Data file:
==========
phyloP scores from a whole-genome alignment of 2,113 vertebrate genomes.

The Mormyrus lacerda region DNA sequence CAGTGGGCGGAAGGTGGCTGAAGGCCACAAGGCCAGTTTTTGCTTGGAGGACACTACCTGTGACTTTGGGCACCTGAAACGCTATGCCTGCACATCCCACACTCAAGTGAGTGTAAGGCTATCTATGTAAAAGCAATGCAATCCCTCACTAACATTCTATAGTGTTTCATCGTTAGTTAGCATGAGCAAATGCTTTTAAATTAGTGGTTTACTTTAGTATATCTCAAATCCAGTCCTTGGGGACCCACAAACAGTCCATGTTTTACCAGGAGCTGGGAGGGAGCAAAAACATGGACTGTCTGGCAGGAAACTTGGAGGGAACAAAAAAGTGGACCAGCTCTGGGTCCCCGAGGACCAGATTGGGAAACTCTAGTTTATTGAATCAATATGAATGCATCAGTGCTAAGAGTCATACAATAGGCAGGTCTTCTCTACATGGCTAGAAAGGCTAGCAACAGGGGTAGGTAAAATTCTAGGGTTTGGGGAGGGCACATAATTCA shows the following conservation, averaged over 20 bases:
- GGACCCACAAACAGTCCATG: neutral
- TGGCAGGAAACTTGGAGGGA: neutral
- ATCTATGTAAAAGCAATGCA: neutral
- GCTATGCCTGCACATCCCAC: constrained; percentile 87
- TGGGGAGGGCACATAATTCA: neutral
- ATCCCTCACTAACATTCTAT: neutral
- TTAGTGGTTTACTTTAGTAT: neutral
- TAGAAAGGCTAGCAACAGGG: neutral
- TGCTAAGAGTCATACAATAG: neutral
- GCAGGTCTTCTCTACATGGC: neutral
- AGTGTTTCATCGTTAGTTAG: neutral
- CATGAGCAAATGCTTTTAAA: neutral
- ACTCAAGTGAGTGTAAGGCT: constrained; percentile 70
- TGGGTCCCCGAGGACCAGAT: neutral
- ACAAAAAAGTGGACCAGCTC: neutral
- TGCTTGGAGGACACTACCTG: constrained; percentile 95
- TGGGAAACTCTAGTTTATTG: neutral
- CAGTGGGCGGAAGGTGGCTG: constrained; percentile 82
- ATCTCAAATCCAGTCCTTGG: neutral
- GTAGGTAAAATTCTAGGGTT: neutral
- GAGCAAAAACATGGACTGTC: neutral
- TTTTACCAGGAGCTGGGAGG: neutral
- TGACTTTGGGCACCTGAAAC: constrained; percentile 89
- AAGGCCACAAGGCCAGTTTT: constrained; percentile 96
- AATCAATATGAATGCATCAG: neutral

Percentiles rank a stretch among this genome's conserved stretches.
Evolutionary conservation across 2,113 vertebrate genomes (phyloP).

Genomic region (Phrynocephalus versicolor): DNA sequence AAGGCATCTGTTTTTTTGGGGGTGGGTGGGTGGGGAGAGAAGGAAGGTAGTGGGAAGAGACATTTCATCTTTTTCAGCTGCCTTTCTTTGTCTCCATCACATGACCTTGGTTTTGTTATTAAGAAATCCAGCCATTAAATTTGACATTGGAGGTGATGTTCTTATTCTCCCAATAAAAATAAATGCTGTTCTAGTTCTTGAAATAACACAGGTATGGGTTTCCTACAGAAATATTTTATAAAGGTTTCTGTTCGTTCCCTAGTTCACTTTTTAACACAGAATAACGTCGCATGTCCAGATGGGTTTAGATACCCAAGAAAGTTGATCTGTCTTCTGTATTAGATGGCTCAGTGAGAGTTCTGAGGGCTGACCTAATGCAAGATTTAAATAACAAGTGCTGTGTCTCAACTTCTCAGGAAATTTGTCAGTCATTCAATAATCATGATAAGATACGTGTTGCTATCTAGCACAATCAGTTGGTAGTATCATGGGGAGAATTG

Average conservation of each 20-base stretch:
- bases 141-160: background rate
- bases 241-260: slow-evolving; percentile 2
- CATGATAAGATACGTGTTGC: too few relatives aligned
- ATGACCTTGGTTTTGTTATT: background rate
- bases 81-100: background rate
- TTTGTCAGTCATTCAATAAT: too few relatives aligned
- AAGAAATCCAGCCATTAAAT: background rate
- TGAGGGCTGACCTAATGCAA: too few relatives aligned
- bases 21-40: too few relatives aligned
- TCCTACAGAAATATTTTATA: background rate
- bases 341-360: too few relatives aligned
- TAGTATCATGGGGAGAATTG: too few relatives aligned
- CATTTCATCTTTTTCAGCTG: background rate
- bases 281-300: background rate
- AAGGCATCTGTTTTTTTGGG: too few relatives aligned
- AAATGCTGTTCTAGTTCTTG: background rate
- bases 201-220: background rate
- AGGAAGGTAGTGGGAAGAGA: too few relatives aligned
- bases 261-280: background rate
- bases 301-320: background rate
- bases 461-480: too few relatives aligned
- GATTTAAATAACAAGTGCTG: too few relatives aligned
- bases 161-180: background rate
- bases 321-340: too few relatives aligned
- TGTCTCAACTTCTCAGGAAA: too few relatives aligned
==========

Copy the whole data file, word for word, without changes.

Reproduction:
phyloP scores from a whole-genome alignment of 2,113 vertebrate genomes.

The Mormyrus lacerda region DNA sequence CAGTGGGCGGAAGGTGGCTGAAGGCCACAAGGCCAGTTTTTGCTTGGAGGACACTACCTGTGACTTTGGGCACCTGAAACGCTATGCCTGCACATCCCACACTCAAGTGAGTGTAAGGCTATCTATGTAAAAGCAATGCAATCCCTCACTAACATTCTATAGTGTTTCATCGTTAGTTAGCATGAGCAAATGCTTTTAAATTAGTGGTTTACTTTAGTATATCTCAAATCCAGTCCTTGGGGACCCACAAACAGTCCATGTTTTACCAGGAGCTGGGAGGGAGCAAAAACATGGACTGTCTGGCAGGAAACTTGGAGGGAACAAAAAAGTGGACCAGCTCTGGGTCCCCGAGGACCAGATTGGGAAACTCTAGTTTATTGAATCAATATGAATGCATCAGTGCTAAGAGTCATACAATAGGCAGGTCTTCTCTACATGGCTAGAAAGGCTAGCAACAGGGGTAGGTAAAATTCTAGGGTTTGGGGAGGGCACATAATTCA shows the following conservation, averaged over 20 bases:
- GGACCCACAAACAGTCCATG: neutral
- TGGCAGGAAACTTGGAGGGA: neutral
- ATCTATGTAAAAGCAATGCA: neutral
- GCTATGCCTGCACATCCCAC: constrained; percentile 87
- TGGGGAGGGCACATAATTCA: neutral
- ATCCCTCACTAACATTCTAT: neutral
- TTAGTGGTTTACTTTAGTAT: neutral
- TAGAAAGGCTAGCAACAGGG: neutral
- TGCTAAGAGTCATACAATAG: neutral
- GCAGGTCTTCTCTACATGGC: neutral
- AGTGTTTCATCGTTAGTTAG: neutral
- CATGAGCAAATGCTTTTAAA: neutral
- ACTCAAGTGAGTGTAAGGCT: constrained; percentile 70
- TGGGTCCCCGAGGACCAGAT: neutral
- ACAAAAAAGTGGACCAGCTC: neutral
- TGCTTGGAGGACACTACCTG: constrained; percentile 95
- TGGGAAACTCTAGTTTATTG: neutral
- CAGTGGGCGGAAGGTGGCTG: constrained; percentile 82
- ATCTCAAATCCAGTCCTTGG: neutral
- GTAGGTAAAATTCTAGGGTT: neutral
- GAGCAAAAACATGGACTGTC: neutral
- TTTTACCAGGAGCTGGGAGG: neutral
- TGACTTTGGGCACCTGAAAC: constrained; percentile 89
- AAGGCCACAAGGCCAGTTTT: constrained; percentile 96
- AATCAATATGAATGCATCAG: neutral

Percentiles rank a stretch among this genome's conserved stretches.
Evolutionary conservation across 2,113 vertebrate genomes (phyloP).

Genomic region (Phrynocephalus versicolor): DNA sequence AAGGCATCTGTTTTTTTGGGGGTGGGTGGGTGGGGAGAGAAGGAAGGTAGTGGGAAGAGACATTTCATCTTTTTCAGCTGCCTTTCTTTGTCTCCATCACATGACCTTGGTTTTGTTATTAAGAAATCCAGCCATTAAATTTGACATTGGAGGTGATGTTCTTATTCTCCCAATAAAAATAAATGCTGTTCTAGTTCTTGAAATAACACAGGTATGGGTTTCCTACAGAAATATTTTATAAAGGTTTCTGTTCGTTCCCTAGTTCACTTTTTAACACAGAATAACGTCGCATGTCCAGATGGGTTTAGATACCCAAGAAAGTTGATCTGTCTTCTGTATTAGATGGCTCAGTGAGAGTTCTGAGGGCTGACCTAATGCAAGATTTAAATAACAAGTGCTGTGTCTCAACTTCTCAGGAAATTTGTCAGTCATTCAATAATCATGATAAGATACGTGTTGCTATCTAGCACAATCAGTTGGTAGTATCATGGGGAGAATTG

Average conservation of each 20-base stretch:
- bases 141-160: background rate
- bases 241-260: slow-evolving; percentile 2
- CATGATAAGATACGTGTTGC: too few relatives aligned
- ATGACCTTGGTTTTGTTATT: background rate
- bases 81-100: background rate
- TTTGTCAGTCATTCAATAAT: too few relatives aligned
- AAGAAATCCAGCCATTAAAT: background rate
- TGAGGGCTGACCTAATGCAA: too few relatives aligned
- bases 21-40: too few relatives aligned
- TCCTACAGAAATATTTTATA: background rate
- bases 341-360: too few relatives aligned
- TAGTATCATGGGGAGAATTG: too few relatives aligned
- CATTTCATCTTTTTCAGCTG: background rate
- bases 281-300: background rate
- AAGGCATCTGTTTTTTTGGG: too few relatives aligned
- AAATGCTGTTCTAGTTCTTG: background rate
- bases 201-220: background rate
- AGGAAGGTAGTGGGAAGAGA: too few relatives aligned
- bases 261-280: background rate
- bases 301-320: background rate
- bases 461-480: too few relatives aligned
- GATTTAAATAACAAGTGCTG: too few relatives aligned
- bases 161-180: background rate
- bases 321-340: too few relatives aligned
- TGTCTCAACTTCTCAGGAAA: too few relatives aligned